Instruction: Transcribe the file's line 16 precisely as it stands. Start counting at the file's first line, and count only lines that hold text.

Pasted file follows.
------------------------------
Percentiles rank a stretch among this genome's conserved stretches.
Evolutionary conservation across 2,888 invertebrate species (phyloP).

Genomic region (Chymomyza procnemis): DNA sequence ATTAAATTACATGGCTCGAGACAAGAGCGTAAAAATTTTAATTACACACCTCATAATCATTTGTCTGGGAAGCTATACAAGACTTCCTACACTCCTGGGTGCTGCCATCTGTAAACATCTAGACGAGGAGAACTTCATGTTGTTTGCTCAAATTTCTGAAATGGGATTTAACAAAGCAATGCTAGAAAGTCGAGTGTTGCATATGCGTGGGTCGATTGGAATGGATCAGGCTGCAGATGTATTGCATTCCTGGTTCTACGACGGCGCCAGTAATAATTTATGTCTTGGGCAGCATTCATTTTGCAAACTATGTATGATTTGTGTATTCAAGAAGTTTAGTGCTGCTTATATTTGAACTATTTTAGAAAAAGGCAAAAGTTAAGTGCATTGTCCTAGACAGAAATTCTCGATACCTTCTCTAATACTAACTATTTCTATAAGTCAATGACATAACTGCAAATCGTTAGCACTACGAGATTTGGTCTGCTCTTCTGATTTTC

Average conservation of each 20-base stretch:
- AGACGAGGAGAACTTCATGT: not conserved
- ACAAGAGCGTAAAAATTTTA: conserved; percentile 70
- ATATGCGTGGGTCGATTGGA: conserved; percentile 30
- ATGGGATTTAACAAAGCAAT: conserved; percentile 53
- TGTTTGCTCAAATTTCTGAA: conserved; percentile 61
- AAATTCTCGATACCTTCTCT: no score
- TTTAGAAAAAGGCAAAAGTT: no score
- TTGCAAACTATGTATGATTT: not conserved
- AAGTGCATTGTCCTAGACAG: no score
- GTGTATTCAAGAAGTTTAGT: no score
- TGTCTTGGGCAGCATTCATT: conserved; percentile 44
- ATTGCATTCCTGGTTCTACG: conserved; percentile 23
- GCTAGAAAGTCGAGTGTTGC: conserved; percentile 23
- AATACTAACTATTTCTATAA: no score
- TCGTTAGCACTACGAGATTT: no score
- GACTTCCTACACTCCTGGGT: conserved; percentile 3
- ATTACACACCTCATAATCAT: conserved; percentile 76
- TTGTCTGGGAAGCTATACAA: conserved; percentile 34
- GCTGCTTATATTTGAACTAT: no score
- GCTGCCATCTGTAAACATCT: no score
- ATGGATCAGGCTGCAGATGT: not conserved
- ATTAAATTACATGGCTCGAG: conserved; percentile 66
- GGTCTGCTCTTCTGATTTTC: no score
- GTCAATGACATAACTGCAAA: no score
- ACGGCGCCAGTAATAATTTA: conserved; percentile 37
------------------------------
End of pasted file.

- ATTGCATTCCTGGTTCTACG: conserved; percentile 23